Thursday, October 9, 2014

The Nashville region resumed double-digit gains in home closings last month, but the higher sales amid declining inventory officially pushed the market to where sellers now have the upper hand in negotiations.
Overall, 3,122 residential properties changed hands during September, a 19 percent jump from a year ago and the first double-digit gain posted this year, according to the Greater Nashville Association of Realtors.
The inventory of 9,924 single-family homes at the end of last month equates to a 3.9 month supply that's just below the four to six months range where neither buyer nor seller has an advantage. That's the lowest level since the 3.87 month supply in June more than eight years ago.
"The seller's in a better position because there are fewer choices," said Richard Exton, an appraiser with Nashville-based Manier and Exton.

Wednesday, January 8, 2014

Annual Nashville home sales top 30,000 for first time since 2007

At year-end, 2,032 sales were pending, up 9.4 percent from the same time last year, but down 7 percent from November 2013. That signals that January sales should be better than January 2013 sales numbers, said Richard Exton, an appraiser at Manier and Exton in Nashville.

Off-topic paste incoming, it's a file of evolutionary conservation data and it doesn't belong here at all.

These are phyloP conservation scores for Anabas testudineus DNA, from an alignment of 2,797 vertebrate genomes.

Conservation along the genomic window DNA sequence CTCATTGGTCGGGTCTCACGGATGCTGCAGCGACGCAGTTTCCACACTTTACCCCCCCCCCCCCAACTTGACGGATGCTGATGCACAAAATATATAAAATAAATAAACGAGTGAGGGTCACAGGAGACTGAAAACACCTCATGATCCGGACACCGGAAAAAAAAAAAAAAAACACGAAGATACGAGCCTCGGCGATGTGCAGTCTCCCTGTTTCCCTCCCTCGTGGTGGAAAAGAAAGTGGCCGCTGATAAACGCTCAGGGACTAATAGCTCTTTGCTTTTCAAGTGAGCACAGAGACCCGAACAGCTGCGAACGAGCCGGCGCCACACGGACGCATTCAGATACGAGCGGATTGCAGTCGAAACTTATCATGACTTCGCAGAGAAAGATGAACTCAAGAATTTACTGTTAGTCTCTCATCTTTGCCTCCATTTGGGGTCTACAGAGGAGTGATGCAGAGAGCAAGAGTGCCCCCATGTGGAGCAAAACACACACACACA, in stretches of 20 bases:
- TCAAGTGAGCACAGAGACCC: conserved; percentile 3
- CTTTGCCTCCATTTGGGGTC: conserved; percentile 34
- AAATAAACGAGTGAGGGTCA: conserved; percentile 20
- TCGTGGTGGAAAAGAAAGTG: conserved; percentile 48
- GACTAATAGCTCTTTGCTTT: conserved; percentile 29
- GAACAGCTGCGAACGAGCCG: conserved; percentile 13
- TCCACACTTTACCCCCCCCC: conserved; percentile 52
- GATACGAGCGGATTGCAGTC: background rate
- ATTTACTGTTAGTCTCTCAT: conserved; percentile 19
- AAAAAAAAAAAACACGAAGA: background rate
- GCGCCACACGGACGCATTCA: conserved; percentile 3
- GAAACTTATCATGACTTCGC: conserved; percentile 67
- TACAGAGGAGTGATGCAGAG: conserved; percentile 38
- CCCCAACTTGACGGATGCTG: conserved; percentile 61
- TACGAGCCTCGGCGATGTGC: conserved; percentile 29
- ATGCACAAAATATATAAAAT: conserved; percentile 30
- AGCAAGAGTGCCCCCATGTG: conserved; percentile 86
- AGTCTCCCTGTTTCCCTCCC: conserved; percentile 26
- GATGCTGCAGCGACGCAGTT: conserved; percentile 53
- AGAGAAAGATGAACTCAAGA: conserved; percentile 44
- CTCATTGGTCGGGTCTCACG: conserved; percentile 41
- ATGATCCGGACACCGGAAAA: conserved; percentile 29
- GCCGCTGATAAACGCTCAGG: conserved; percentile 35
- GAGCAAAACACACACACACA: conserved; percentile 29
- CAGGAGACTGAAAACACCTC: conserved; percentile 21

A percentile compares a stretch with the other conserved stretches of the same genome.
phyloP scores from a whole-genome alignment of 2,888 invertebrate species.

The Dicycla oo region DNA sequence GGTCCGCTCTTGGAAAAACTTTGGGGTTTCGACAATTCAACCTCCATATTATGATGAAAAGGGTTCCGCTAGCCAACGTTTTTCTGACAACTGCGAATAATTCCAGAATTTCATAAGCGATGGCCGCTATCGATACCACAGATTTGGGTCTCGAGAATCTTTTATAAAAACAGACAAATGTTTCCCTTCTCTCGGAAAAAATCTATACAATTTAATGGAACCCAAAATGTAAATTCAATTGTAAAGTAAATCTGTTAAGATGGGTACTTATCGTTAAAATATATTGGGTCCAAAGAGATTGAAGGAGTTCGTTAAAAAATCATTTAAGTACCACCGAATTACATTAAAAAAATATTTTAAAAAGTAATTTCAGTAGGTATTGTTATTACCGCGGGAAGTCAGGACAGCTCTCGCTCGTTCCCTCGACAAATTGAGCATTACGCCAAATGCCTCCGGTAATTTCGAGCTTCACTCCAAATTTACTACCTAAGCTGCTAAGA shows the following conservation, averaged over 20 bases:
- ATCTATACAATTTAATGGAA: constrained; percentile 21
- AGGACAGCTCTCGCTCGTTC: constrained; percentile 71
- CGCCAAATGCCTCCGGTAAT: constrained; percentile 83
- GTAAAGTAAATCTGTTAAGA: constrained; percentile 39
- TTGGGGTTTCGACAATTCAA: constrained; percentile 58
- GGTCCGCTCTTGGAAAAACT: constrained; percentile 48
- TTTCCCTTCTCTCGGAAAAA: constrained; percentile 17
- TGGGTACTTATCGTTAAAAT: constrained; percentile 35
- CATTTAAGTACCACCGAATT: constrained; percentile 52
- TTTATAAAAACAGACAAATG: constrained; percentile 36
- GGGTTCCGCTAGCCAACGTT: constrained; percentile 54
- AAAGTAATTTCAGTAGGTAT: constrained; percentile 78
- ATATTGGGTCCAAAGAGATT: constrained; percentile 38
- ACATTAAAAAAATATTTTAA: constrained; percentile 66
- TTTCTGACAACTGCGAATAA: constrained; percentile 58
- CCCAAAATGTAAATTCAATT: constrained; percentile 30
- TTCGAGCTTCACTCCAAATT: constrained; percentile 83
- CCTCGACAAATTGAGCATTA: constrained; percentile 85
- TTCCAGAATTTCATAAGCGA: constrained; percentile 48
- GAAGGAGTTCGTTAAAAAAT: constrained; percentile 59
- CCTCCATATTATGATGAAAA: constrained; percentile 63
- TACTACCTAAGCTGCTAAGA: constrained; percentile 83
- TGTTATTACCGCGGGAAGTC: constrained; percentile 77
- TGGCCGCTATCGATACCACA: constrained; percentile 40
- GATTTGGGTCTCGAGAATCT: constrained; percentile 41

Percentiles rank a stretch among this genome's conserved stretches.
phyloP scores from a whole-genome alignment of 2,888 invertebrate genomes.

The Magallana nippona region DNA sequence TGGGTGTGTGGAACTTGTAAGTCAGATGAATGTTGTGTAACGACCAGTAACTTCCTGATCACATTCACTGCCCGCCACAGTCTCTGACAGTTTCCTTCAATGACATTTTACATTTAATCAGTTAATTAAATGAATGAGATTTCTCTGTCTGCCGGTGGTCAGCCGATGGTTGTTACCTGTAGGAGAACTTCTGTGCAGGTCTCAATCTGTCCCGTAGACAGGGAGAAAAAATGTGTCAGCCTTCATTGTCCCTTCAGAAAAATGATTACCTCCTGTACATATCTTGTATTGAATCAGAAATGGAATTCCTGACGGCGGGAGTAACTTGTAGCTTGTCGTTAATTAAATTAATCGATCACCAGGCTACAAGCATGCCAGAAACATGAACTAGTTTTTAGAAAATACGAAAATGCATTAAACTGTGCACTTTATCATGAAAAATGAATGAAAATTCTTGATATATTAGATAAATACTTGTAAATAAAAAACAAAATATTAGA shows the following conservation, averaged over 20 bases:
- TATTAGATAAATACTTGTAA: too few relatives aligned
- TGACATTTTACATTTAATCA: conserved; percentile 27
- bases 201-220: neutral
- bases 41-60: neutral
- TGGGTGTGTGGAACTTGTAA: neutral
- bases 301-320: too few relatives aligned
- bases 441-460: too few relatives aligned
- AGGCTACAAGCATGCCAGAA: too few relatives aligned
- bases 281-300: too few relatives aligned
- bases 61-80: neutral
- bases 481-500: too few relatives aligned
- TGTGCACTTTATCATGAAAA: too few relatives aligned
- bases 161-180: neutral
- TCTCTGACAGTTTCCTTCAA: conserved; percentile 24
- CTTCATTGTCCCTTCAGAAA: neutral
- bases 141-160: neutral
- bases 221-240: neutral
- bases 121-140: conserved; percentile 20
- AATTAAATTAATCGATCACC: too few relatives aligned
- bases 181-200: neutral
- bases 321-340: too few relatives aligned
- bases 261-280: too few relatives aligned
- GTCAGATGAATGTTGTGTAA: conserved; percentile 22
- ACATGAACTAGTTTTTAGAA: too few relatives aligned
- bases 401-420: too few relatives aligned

Historically, January and February are the slowest sales months. But both closings and inventory increase going into the spring as more houses are put on the market.
The median price of a single-family home rose nearly 6 percent for December from a year ago to $198,838; it was up nearly 2 percent from November. Last year, prices continued to rise month-over-month reflecting the decline in inventory, Exton added.
Inventory of single-family homes declined nearly 10 percent from a year ago and 12 percent from November to 8,228. That’s a four-month supply, which is around the tipping point of the level where neither the buyer nor the seller has an advantage.
“It would be reasonable to expect some of the decrease in the inventory is due to owners taking their properties off the market for the holiday season and inventories are likely to rise moving forward, pushing the months of supply up,” Exton added.